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Scutellaria drummondii (Drummond's skullcap) | NPIN
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Scutellaria drummondii (Drummond's skullcap)
Flaigg, Norman G.

Scutellaria drummondii

Scutellaria drummondii Benth.

Drummond's skullcap

Lamiaceae (Mint Family)

Synonym(s):

USDA Symbol: SCDR2

USDA Native Status: L48 (N)

S. drummondii grows up to 12 inches tall. It is often branched at the base, forming clumps. Leaves are opposite and densely arranged. Each leaf is 1/3–3/4 inch long and mostly oval, occasionally somewhat oblong. Flowers grow in the axils of the leaflike bracts. They have 5 sepals and 5 bluish-purple petals united to form a 2-lipped blossom 2/3–1 inch long. The lower lip is notched. Skullcaps can be distinguished from other mints by the crest on the upper surface of the blossom. Most of them have small, oval or rounded leaves, and all have bluish-purple flowers.

The species name of this plant is named for Thomas Drummond, (ca. 1790-1835), naturalist, born in Scotland, around 1790. In 1830 he made a trip to America to collect specimens from the western and southern United States. In March, 1833, he arrived at Velasco, Texas to begin his collecting work in that area. He spent twenty-one months working the area between Galveston Island and the Edwards Plateau, especially along the Brazos, Colorado, and Guadalupe rivers. His collections were the first made in Texas that were extensively distributed among the museums and scientific institutions of the world. He collected 750 species of plants and 150 specimens of birds. Drummond had hoped to make a complete botanical survey of Texas, but he died in Havana, Cuba, in 1835, while making a collecting tour of that island.

 

Plant Characteristics

Duration: Annual
Habit: Herb
Leaf Arrangement: Opposite
Leaf Complexity: Simple
Leaf Shape: Ovate
Size Notes: Grows up to 12 inches tall.
Flower:
Fruit:
Size Class: 0-1 ft.

Bloom Information

Bloom Color: White , Purple
Bloom Time: Mar , Apr , May

Distribution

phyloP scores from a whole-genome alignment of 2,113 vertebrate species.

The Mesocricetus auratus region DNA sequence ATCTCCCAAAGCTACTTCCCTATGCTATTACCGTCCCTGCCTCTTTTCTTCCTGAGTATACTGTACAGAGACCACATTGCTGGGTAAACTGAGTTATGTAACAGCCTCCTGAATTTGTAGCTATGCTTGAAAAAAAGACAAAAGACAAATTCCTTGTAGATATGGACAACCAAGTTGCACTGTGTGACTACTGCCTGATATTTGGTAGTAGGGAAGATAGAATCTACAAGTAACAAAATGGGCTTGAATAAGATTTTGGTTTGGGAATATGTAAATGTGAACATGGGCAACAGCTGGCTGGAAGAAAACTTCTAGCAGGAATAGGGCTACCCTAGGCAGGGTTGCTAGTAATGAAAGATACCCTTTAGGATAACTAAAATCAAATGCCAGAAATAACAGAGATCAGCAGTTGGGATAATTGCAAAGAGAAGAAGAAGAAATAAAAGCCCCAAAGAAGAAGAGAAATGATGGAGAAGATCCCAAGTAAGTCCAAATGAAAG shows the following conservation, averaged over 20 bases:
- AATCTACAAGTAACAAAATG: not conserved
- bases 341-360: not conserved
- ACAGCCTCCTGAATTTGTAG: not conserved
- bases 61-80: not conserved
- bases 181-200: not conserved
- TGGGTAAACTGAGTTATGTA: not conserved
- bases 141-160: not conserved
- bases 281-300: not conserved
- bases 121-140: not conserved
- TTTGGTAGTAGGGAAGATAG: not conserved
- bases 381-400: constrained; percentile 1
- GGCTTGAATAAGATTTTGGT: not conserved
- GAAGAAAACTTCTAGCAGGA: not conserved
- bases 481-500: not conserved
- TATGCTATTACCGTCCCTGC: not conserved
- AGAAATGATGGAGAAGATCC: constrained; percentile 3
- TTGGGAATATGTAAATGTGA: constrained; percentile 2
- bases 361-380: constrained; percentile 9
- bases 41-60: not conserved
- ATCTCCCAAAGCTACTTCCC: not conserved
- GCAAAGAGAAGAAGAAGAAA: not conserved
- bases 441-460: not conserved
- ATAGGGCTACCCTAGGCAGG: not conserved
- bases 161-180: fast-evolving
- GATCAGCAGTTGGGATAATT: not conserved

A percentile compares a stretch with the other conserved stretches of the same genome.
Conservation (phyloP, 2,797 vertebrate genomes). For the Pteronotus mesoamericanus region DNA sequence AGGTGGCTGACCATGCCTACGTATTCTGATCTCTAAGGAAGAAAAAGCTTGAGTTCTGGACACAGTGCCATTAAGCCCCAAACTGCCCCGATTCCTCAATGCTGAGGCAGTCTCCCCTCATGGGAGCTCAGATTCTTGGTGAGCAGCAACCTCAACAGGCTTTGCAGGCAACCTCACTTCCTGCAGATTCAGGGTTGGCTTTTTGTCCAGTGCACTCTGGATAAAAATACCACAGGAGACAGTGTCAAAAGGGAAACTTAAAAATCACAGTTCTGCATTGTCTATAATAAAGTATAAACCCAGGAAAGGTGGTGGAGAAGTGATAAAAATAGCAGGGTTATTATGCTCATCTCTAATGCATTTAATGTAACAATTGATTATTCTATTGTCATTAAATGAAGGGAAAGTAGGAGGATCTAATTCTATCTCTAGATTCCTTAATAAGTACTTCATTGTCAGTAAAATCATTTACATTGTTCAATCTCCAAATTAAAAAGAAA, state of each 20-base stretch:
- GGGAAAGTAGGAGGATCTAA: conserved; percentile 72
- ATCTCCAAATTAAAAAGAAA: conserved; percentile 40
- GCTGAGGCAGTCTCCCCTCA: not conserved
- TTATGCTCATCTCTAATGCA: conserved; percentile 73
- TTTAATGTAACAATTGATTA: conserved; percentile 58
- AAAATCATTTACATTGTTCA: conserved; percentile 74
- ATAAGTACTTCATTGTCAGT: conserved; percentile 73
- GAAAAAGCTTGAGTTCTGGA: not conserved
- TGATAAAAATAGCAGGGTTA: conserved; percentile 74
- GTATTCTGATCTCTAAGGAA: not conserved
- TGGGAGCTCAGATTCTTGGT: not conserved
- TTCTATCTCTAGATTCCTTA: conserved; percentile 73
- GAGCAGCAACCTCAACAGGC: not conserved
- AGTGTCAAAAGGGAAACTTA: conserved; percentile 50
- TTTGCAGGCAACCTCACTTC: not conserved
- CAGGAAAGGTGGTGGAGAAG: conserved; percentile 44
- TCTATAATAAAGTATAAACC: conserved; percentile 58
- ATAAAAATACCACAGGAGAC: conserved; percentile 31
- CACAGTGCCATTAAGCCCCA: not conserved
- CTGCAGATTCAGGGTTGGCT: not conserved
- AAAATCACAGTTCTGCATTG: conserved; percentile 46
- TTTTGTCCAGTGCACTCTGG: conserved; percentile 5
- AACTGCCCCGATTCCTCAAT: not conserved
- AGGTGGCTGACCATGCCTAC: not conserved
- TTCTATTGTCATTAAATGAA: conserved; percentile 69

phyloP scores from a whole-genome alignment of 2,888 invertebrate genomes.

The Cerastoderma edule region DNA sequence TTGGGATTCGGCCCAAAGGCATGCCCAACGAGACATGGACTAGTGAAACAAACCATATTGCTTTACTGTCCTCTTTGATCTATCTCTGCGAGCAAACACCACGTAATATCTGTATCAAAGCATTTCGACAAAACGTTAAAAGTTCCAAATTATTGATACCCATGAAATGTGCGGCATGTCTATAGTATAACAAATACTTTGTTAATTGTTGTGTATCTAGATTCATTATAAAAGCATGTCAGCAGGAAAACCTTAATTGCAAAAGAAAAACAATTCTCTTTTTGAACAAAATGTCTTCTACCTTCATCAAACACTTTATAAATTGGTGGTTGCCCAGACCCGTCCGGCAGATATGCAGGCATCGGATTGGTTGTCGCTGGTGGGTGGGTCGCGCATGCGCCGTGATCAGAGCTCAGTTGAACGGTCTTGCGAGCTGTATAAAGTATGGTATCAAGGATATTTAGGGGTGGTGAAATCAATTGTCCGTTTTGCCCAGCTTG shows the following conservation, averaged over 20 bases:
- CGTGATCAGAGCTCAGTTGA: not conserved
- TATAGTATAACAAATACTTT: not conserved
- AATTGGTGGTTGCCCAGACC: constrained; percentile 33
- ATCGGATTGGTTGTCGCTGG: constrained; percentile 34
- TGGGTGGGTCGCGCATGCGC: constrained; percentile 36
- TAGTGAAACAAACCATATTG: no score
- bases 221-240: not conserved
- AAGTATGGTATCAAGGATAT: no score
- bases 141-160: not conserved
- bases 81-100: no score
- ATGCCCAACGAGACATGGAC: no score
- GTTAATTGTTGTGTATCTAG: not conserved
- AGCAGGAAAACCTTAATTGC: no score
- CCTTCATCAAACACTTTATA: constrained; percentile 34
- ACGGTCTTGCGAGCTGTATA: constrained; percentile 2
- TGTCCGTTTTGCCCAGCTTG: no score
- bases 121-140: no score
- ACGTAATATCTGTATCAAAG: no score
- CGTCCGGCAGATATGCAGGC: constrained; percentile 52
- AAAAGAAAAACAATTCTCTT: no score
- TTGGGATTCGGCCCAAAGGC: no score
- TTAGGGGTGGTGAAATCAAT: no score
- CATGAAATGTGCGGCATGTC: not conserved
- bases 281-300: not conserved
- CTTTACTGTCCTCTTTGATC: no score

USA: AZ , FL , LA , NM , OK , TX
Native Habitat: Prairie, Plains, Meadows, Pastures, Savannahs, Woodlands edge, Opening

Growing Conditions

Water Use: Low
Light Requirement: Sun
Soil Moisture: Dry
Cold Tolerant: yes
Heat Tolerant: yes
Soil Description: well drained clay, Clay Loam, Medium Loam, Sandy Loam, Sandy, Caliche type, Limestone-based.

Benefit

Use Ornamental: Perennial garden, Blooms ornamental
Warning: The foliage is reported to be toxic (Kirkpatrick, 1992).
Conspicuous Flowers: yes
Nectar Source: yes
Deer Resistant: High

Propagation

Propagation Material: Seeds
Commercially Avail: yes

From the National Organizations Directory

According to the species list provided by Affiliate Organizations, this plant is on display at the following locations:

Fredericksburg Nature Center - Fredericksburg, TX
Lady Bird Johnson Wildflower Center - Austin, TX
NPSOT - Fredericksburg Chapter - Fredericksburg, TX
NPSOT - Austin Chapter - Austin, TX

Herbarium Specimen(s)

NPSOT 1074 Collected May 8, 1996 in Bexar County by Mike Fox

1 specimen(s) available in the Digital Herbarium

Bibliography

Bibref 318 - Native Texas Plants: Landscaping Region by Region (2002) Wasowski, S. & A. Wasowski
Bibref 281 - Shinners & Mahler's Illustrated Flora of North Central Texas (1999) Diggs, G. M.; B. L. Lipscomb; B. O'Kennon; W. F...
Bibref 248 - Texas Wildflowers: A Field Guide (1984) Loughmiller, C. & L. Loughmiller
Bibref 328 - Wildflowers of Texas (2003) Ajilvsgi, Geyata.
Bibref 286 - Wildflowers of the Texas Hill Country (1989) Enquist, M.

Search More Titles in Bibliography

Additional resources

USDA: Find Scutellaria drummondii in USDA Plants
FNA: Find Scutellaria drummondii in the Flora of North America (if available)
Google: Search Google for Scutellaria drummondii

Metadata

Record Modified: 2008-07-16
Research By: NPC

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